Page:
SOURCE: Fund for Teachers

Fund for Teachers

November 12, 2009 06:00 ET

Teaching by Example

As Holidays Near, Fund for Teachers Fellows Highlight Our Shared Humanity Through Summer Experiences

HOUSTON, TX--(Marketwire - November 12, 2009) - Teachers' lesson plans cover core subjects, charging students to do as they say. The following three teachers can add "Do as I do" to their instruction: Nella Wortman, Kara MacDevitt and Josán Perales spent transformative summer fellowships journaling impressions of Auschwitz, testing water in Southeast Asia, and interviewing migrant workers at the U.S.-Mexico border -- all to help students grasp our shared humanity.

Thanks to Fund for Teachers, Nella, Kara and Josán join the 3,500 additional "Fellows" expanding their students' worldview by first expanding their own. Fund for Teachers' summer fellowships strengthen the vital bond between curriculum, experiences and the ongoing human narrative, subsequently transforming the process of learning in their classrooms and school communities.

"My fellowship focused on integrating my writing and teaching so I could inspire students to become more engaged writers themselves," said Wortman. The child of a Holocaust survivor, she embarked on a pilgrimage to sites of historical and personal significance in Europe to draft a corresponding Memoir Writing Unit for her students at Houston's Pin Oak Middle School. Wortman's notebook of impressions and images now serves as a model for her students' own notebooks, incorporating their struggles and successes as inspiration.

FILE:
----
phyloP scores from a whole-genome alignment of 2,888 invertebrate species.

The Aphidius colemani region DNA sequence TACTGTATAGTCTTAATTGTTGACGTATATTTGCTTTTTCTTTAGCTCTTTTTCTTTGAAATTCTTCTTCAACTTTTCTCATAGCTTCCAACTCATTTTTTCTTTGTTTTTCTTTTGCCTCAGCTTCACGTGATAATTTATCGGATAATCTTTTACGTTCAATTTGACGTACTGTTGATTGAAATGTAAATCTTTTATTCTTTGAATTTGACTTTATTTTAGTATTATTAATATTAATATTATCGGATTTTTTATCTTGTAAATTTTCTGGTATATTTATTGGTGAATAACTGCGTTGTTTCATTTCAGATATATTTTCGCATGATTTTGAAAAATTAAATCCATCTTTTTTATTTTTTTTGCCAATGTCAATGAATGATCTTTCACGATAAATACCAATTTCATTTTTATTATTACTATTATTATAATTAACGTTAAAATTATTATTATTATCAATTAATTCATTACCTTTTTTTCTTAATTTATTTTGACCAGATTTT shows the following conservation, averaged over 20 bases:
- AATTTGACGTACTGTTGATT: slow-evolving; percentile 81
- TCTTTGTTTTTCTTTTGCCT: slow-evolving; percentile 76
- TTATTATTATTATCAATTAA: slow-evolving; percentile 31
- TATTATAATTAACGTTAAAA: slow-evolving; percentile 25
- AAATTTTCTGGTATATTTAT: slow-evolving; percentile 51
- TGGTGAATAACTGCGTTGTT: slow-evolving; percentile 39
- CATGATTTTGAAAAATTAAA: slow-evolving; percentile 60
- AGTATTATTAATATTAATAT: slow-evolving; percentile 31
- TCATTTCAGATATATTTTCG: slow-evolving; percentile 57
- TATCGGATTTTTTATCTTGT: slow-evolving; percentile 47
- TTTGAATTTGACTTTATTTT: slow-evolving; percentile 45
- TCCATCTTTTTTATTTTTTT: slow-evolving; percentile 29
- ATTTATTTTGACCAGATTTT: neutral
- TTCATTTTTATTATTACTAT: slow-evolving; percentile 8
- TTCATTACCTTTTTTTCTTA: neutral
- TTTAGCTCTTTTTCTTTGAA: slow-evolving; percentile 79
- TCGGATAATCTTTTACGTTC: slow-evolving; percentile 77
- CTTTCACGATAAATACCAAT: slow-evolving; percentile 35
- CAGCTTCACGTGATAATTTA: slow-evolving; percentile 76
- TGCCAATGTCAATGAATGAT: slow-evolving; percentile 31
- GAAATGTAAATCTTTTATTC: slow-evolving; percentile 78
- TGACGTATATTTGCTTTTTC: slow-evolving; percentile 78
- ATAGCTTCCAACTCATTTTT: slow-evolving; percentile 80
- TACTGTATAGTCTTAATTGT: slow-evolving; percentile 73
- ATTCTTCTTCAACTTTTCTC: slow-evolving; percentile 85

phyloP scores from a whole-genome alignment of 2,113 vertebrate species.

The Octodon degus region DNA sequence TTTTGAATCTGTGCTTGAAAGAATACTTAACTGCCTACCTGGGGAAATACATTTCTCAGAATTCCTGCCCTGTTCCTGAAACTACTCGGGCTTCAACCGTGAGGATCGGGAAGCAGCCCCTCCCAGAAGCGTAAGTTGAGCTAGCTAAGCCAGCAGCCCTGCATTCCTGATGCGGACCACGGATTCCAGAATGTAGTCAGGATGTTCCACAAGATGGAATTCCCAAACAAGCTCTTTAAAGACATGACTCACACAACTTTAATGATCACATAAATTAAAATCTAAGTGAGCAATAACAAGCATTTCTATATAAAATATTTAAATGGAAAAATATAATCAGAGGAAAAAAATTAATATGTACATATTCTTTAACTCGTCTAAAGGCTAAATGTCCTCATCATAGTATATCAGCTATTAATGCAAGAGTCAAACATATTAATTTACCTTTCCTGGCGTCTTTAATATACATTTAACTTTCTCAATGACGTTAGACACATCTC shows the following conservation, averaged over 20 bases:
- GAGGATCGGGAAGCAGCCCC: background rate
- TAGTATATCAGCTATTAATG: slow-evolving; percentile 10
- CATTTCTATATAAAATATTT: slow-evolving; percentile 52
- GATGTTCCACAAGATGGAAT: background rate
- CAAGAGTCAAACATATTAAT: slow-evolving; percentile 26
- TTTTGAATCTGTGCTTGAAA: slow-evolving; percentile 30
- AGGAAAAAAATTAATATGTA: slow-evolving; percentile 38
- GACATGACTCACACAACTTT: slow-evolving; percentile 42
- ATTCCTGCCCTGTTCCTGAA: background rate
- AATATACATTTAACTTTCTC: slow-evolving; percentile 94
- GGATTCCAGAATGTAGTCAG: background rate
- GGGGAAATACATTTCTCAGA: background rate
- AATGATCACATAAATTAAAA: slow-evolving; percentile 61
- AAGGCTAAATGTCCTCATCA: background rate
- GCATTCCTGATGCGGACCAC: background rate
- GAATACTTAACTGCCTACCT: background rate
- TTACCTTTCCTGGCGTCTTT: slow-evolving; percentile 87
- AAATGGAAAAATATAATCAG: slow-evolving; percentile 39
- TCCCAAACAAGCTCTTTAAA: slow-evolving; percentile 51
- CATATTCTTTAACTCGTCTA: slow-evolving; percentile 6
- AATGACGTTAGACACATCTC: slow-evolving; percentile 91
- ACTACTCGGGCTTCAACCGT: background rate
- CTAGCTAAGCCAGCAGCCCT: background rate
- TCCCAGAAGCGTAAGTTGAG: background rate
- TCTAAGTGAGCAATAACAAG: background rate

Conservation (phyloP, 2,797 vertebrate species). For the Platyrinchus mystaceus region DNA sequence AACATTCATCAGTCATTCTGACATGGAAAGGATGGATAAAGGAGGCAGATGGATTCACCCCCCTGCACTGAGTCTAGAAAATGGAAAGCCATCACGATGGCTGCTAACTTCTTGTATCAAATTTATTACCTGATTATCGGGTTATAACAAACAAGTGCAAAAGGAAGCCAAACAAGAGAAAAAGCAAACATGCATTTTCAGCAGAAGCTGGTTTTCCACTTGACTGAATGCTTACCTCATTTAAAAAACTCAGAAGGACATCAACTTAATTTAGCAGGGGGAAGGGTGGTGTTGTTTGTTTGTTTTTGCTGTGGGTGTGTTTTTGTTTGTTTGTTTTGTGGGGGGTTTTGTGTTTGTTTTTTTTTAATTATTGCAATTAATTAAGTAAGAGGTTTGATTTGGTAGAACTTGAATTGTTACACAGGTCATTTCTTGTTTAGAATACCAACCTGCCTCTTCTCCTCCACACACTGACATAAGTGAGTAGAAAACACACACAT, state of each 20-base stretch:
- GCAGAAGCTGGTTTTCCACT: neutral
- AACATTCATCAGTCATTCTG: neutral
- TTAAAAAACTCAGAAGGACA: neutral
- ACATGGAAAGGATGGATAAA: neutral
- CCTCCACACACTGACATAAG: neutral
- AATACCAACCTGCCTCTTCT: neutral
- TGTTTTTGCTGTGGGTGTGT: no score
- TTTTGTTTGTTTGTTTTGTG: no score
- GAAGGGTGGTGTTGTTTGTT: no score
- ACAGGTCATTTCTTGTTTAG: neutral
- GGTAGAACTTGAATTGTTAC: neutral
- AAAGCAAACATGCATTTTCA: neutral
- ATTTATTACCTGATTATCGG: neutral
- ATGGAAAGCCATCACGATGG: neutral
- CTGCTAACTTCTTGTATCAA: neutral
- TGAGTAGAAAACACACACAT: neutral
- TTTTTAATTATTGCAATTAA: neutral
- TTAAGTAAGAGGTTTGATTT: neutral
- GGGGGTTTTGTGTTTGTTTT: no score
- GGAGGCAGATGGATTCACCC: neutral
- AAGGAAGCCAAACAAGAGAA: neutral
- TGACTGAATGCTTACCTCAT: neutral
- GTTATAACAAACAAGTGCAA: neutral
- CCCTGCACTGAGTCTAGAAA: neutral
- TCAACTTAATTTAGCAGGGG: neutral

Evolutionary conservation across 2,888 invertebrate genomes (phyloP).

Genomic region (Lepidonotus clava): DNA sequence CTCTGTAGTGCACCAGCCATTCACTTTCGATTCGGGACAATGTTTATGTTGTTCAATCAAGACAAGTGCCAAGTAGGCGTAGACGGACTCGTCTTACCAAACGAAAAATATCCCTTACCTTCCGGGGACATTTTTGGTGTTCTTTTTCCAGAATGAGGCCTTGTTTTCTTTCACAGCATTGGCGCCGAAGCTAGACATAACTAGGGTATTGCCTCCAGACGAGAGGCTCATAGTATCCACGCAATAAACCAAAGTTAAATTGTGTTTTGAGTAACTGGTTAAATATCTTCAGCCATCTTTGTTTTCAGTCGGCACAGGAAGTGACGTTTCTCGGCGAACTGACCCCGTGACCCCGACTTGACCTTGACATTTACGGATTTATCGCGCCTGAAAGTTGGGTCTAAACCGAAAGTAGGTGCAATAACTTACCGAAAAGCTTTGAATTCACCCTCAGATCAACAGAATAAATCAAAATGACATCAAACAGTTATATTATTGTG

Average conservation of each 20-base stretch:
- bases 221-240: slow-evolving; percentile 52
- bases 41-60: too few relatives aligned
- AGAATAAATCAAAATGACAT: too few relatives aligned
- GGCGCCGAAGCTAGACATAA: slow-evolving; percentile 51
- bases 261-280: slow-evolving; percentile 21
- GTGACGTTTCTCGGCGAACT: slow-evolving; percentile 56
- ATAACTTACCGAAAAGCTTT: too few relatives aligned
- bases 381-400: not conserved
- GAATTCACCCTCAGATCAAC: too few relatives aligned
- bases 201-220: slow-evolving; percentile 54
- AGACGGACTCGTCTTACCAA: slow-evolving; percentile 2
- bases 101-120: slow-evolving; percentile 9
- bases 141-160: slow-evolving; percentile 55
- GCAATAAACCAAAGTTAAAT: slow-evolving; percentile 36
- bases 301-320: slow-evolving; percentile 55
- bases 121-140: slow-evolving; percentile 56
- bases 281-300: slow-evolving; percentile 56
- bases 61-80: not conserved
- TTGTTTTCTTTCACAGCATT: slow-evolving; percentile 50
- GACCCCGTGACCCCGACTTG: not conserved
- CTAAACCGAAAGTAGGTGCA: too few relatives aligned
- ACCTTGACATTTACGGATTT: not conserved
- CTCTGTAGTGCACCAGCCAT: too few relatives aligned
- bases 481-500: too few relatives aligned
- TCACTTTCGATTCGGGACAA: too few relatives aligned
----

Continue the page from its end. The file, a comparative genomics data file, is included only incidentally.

Our collective need for potable water prompted MacDevitt's voyage to Southeast Asia. A former hydrologist, she spent six weeks testing samples of the world's most polluted water, often passing rice paddies irrigated with the very water contaminated by the factory next door. After returning to Brooklyn's International High School at Lafayette, MacDevitt's research compelled her students to mount a grassroots campaign to protect New York City's sole water supply from natural gas drilling.

Josán Perales and two colleagues from Vista Grande High School in Taos, NM, spent the summer researching migrant workers' experiences crossing the border in the Sonoran Desert. Their research with humanitarian groups, Border Patrol and migrant workers revealed multiple facets of the controversial subject and formed the basis of a school-wide, interdisciplinary, year-long study entitled Borders. "Borders manifest themselves in many ways," said Josán. "People always have obstacles to overcome, walls to climb or daunting odds to prove wrong. Opportunity often lies on the other side of the border."

Learn more about these teachers' experiences and find out how you or a teacher you know can create their own inspiring story this summer, at

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